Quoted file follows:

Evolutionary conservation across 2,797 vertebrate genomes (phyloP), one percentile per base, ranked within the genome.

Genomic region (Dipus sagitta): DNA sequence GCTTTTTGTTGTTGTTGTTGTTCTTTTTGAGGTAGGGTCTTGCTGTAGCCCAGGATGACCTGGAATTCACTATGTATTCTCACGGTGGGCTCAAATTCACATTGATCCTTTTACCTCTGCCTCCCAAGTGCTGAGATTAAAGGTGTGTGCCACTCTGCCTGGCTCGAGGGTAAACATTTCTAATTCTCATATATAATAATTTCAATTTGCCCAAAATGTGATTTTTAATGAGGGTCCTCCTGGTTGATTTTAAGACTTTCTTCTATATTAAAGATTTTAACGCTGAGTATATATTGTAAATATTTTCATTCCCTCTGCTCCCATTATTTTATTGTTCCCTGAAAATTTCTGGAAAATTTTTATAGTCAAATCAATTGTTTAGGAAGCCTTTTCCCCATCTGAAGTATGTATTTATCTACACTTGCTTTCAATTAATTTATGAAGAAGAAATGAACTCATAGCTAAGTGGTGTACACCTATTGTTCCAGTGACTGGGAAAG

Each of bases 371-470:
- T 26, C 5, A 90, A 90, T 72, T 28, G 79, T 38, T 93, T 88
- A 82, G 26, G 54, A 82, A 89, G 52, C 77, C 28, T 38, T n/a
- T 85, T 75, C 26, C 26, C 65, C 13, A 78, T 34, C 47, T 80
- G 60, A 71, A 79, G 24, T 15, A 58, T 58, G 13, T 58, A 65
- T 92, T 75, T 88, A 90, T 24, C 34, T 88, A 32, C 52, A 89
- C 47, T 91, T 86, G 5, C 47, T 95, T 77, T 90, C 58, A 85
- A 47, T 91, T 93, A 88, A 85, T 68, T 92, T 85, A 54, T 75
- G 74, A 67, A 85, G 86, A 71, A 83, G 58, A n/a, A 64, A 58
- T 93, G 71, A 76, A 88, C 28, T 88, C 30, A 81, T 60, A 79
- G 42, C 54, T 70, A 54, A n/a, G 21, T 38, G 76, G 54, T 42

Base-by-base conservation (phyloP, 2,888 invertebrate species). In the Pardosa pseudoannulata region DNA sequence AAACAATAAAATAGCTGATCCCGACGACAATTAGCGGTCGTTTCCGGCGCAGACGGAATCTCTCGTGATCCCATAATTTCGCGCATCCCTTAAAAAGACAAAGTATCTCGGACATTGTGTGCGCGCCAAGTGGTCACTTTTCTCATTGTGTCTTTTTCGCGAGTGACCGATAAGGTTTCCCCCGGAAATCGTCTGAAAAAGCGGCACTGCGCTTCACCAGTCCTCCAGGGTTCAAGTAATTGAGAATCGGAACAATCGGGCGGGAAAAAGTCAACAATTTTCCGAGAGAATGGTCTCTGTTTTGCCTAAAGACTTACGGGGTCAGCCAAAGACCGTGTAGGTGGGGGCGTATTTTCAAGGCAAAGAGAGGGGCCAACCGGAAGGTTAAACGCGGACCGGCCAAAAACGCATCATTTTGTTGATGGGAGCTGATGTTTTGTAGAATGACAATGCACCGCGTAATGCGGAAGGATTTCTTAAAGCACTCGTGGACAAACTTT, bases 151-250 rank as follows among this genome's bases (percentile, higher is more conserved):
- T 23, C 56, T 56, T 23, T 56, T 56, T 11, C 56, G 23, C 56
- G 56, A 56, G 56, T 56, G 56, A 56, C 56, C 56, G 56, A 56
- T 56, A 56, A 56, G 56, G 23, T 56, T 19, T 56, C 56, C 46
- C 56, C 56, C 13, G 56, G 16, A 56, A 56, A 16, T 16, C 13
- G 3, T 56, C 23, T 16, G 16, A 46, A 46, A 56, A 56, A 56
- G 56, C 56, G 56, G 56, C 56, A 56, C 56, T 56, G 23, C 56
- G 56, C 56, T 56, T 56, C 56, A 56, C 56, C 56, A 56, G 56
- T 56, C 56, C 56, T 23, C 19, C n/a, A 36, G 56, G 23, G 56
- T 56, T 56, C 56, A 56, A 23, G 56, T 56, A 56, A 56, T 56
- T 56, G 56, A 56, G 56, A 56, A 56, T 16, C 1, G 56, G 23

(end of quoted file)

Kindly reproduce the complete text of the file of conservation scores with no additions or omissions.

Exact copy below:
Evolutionary conservation across 2,797 vertebrate genomes (phyloP), one percentile per base, ranked within the genome.

Genomic region (Dipus sagitta): DNA sequence GCTTTTTGTTGTTGTTGTTGTTCTTTTTGAGGTAGGGTCTTGCTGTAGCCCAGGATGACCTGGAATTCACTATGTATTCTCACGGTGGGCTCAAATTCACATTGATCCTTTTACCTCTGCCTCCCAAGTGCTGAGATTAAAGGTGTGTGCCACTCTGCCTGGCTCGAGGGTAAACATTTCTAATTCTCATATATAATAATTTCAATTTGCCCAAAATGTGATTTTTAATGAGGGTCCTCCTGGTTGATTTTAAGACTTTCTTCTATATTAAAGATTTTAACGCTGAGTATATATTGTAAATATTTTCATTCCCTCTGCTCCCATTATTTTATTGTTCCCTGAAAATTTCTGGAAAATTTTTATAGTCAAATCAATTGTTTAGGAAGCCTTTTCCCCATCTGAAGTATGTATTTATCTACACTTGCTTTCAATTAATTTATGAAGAAGAAATGAACTCATAGCTAAGTGGTGTACACCTATTGTTCCAGTGACTGGGAAAG

Each of bases 371-470:
- T 26, C 5, A 90, A 90, T 72, T 28, G 79, T 38, T 93, T 88
- A 82, G 26, G 54, A 82, A 89, G 52, C 77, C 28, T 38, T n/a
- T 85, T 75, C 26, C 26, C 65, C 13, A 78, T 34, C 47, T 80
- G 60, A 71, A 79, G 24, T 15, A 58, T 58, G 13, T 58, A 65
- T 92, T 75, T 88, A 90, T 24, C 34, T 88, A 32, C 52, A 89
- C 47, T 91, T 86, G 5, C 47, T 95, T 77, T 90, C 58, A 85
- A 47, T 91, T 93, A 88, A 85, T 68, T 92, T 85, A 54, T 75
- G 74, A 67, A 85, G 86, A 71, A 83, G 58, A n/a, A 64, A 58
- T 93, G 71, A 76, A 88, C 28, T 88, C 30, A 81, T 60, A 79
- G 42, C 54, T 70, A 54, A n/a, G 21, T 38, G 76, G 54, T 42

Base-by-base conservation (phyloP, 2,888 invertebrate species). In the Pardosa pseudoannulata region DNA sequence AAACAATAAAATAGCTGATCCCGACGACAATTAGCGGTCGTTTCCGGCGCAGACGGAATCTCTCGTGATCCCATAATTTCGCGCATCCCTTAAAAAGACAAAGTATCTCGGACATTGTGTGCGCGCCAAGTGGTCACTTTTCTCATTGTGTCTTTTTCGCGAGTGACCGATAAGGTTTCCCCCGGAAATCGTCTGAAAAAGCGGCACTGCGCTTCACCAGTCCTCCAGGGTTCAAGTAATTGAGAATCGGAACAATCGGGCGGGAAAAAGTCAACAATTTTCCGAGAGAATGGTCTCTGTTTTGCCTAAAGACTTACGGGGTCAGCCAAAGACCGTGTAGGTGGGGGCGTATTTTCAAGGCAAAGAGAGGGGCCAACCGGAAGGTTAAACGCGGACCGGCCAAAAACGCATCATTTTGTTGATGGGAGCTGATGTTTTGTAGAATGACAATGCACCGCGTAATGCGGAAGGATTTCTTAAAGCACTCGTGGACAAACTTT, bases 151-250 rank as follows among this genome's bases (percentile, higher is more conserved):
- T 23, C 56, T 56, T 23, T 56, T 56, T 11, C 56, G 23, C 56
- G 56, A 56, G 56, T 56, G 56, A 56, C 56, C 56, G 56, A 56
- T 56, A 56, A 56, G 56, G 23, T 56, T 19, T 56, C 56, C 46
- C 56, C 56, C 13, G 56, G 16, A 56, A 56, A 16, T 16, C 13
- G 3, T 56, C 23, T 16, G 16, A 46, A 46, A 56, A 56, A 56
- G 56, C 56, G 56, G 56, C 56, A 56, C 56, T 56, G 23, C 56
- G 56, C 56, T 56, T 56, C 56, A 56, C 56, C 56, A 56, G 56
- T 56, C 56, C 56, T 23, C 19, C n/a, A 36, G 56, G 23, G 56
- T 56, T 56, C 56, A 56, A 23, G 56, T 56, A 56, A 56, T 56
- T 56, G 56, A 56, G 56, A 56, A 56, T 16, C 1, G 56, G 23